Michigan Is More Vulnerable
The same debate is occurring in Michigan, where residents are seeking alternatives to congestion, long commutes, and the cost of vehicle-dependent lifestyles caused by sprawl. In Grand Rapids, for instance, public transit ridership increased 5 percent last year, or 200,000 riders, continuing a nine-year trend of steady growth. Ridership more than doubled since 1998, to nearly 9 million, for Lansing’s excellent system since 1998, and have increased every month for more than a year, to 37,000 passengers per day, for suburban Detroit’s SMART system. In August, citizens in 13 Michigan counties voted overwhelmingly for either continuing or increasing local property taxes to support their bus systems. Only one community rejected a proposed transit millage, and did so by a 10-point margin. The 13 winning millages, in contrast, passed by an average of 21 points, essentially a landslide.

Several public transportation officials in Michigan say that even as the number of riders increases, their systems are particularly vulnerable to any reduction in their federal funding. The reason: they have been battered by cuts in state funding, under both former Republican Governor John Engler and current Democratic Governor Jennifer M. Granholm. Michigan spends roughly $400 million annually on public transportation, according to the state Transportation Department. Of that amount 12 percent is funded by the federal government, 42 percent by the state, and the balance by local governments and fare box revenue.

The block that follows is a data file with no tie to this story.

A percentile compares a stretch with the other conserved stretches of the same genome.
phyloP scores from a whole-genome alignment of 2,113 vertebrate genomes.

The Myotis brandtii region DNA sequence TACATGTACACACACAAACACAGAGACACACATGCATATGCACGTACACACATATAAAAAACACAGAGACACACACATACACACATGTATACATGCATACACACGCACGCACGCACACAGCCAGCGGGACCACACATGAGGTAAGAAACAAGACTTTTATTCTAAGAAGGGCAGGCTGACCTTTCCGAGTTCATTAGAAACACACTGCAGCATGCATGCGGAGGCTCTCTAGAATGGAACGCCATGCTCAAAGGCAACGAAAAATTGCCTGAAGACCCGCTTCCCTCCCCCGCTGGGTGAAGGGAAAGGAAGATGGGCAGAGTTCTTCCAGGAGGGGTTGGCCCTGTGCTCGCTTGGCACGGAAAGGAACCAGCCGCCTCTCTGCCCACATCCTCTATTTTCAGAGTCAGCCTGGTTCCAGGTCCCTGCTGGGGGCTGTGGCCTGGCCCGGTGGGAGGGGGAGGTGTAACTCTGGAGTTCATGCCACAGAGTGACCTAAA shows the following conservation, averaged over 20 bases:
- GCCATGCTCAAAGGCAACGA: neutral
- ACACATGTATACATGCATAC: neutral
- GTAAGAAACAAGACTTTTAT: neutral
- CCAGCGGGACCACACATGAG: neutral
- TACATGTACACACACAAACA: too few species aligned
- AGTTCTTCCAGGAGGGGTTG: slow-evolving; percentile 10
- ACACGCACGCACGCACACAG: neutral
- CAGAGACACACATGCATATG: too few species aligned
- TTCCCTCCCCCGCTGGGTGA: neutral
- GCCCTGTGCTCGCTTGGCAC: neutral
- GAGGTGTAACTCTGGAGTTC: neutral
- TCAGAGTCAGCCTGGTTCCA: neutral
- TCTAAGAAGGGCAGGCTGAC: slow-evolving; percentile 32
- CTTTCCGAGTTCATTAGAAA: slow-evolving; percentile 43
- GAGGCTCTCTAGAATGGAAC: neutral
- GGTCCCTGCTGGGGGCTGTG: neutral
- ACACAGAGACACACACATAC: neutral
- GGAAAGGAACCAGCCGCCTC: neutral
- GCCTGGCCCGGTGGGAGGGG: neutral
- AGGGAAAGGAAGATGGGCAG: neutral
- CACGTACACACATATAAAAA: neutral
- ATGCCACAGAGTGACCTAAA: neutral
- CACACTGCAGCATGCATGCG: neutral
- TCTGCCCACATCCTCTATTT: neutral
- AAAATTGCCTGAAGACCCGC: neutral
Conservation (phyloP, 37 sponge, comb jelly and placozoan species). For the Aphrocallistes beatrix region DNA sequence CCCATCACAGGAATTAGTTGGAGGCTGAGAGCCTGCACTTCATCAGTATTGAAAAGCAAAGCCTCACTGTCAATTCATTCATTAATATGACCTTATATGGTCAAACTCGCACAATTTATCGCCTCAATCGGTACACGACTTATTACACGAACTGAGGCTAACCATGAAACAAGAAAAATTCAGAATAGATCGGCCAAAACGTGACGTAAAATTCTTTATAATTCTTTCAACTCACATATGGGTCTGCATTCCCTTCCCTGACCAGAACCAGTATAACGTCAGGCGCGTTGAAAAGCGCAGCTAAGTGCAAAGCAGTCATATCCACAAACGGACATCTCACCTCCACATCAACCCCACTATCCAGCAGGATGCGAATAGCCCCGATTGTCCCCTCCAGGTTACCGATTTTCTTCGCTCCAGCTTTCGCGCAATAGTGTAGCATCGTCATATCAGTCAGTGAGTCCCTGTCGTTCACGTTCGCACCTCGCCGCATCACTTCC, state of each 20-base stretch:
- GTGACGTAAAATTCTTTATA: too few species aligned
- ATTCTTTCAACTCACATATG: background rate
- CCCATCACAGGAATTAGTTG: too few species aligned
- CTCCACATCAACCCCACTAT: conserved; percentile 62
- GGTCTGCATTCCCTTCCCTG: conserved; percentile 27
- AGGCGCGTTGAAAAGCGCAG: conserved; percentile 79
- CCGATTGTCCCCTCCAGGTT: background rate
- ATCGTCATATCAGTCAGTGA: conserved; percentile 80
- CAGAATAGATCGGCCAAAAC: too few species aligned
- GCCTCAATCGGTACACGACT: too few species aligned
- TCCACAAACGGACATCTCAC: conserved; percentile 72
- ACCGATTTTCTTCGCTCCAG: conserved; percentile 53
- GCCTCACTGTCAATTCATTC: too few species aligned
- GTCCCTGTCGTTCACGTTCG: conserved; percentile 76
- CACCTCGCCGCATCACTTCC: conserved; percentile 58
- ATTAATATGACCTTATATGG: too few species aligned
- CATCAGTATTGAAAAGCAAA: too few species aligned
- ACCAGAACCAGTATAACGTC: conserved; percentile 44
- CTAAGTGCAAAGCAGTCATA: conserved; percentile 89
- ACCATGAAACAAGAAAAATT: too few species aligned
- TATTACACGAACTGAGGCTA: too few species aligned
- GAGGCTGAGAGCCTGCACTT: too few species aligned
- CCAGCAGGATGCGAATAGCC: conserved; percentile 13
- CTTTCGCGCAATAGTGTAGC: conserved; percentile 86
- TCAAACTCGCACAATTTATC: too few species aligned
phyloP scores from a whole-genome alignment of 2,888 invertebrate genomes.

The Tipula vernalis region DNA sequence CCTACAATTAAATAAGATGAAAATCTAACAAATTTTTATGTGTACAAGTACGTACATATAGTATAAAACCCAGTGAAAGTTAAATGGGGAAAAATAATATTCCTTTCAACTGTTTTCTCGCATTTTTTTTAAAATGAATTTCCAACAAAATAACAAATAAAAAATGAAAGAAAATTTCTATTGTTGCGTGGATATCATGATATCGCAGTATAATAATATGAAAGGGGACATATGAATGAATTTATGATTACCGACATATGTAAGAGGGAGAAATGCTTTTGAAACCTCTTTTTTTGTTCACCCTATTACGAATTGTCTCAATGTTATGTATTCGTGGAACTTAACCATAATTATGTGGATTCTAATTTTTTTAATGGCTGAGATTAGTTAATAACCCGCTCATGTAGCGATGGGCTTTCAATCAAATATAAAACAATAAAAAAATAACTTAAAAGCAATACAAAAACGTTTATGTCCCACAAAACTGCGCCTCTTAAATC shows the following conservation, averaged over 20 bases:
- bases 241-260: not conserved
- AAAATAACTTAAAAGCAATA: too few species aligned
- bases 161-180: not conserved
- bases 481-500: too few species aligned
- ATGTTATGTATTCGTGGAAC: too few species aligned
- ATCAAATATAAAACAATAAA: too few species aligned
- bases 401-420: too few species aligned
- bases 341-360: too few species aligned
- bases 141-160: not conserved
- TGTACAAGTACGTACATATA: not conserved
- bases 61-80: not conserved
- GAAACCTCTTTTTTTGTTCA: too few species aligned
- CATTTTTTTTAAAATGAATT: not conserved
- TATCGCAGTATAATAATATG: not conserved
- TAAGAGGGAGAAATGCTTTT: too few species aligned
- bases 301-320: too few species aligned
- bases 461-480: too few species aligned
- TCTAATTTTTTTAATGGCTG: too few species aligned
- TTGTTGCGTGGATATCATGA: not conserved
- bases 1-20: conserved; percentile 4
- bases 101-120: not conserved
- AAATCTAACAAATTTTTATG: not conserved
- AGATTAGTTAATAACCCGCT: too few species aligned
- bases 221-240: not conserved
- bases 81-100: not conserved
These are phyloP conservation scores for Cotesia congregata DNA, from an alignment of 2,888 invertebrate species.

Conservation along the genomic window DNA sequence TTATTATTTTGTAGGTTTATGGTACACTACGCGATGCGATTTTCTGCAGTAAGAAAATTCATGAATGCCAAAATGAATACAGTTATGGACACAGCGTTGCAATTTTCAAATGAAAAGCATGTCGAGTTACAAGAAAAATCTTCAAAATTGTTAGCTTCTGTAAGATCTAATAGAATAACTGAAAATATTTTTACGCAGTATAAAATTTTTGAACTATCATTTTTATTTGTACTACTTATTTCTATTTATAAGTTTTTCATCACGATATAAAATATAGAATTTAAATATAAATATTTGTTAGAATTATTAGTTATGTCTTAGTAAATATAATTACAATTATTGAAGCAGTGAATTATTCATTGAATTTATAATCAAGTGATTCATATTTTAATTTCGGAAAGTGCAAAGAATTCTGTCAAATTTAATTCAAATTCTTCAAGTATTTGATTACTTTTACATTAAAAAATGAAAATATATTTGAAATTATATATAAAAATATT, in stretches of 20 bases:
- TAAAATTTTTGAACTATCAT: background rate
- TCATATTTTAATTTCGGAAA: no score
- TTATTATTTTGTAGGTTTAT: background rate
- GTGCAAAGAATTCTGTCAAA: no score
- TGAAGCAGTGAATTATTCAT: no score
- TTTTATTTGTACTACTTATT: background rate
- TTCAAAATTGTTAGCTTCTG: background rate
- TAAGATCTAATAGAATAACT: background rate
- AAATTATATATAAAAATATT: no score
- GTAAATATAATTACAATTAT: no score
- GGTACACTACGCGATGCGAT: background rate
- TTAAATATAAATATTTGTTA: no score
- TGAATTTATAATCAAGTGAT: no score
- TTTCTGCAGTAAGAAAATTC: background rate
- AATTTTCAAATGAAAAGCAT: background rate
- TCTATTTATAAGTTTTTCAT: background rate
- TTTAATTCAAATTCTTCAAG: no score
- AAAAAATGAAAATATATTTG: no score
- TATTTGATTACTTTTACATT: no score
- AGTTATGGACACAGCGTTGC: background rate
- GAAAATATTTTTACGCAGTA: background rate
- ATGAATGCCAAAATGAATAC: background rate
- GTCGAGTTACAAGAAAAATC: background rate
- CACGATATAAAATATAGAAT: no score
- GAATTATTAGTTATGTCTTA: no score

“The real losers in all of this are those people who depend on public transportation as their mobility option and those who like to have it as an option of choice,” said Clark Harder, executive director of the Michigan Public Transit Association in Lansing.

Ups and Downs in Flint and Alger County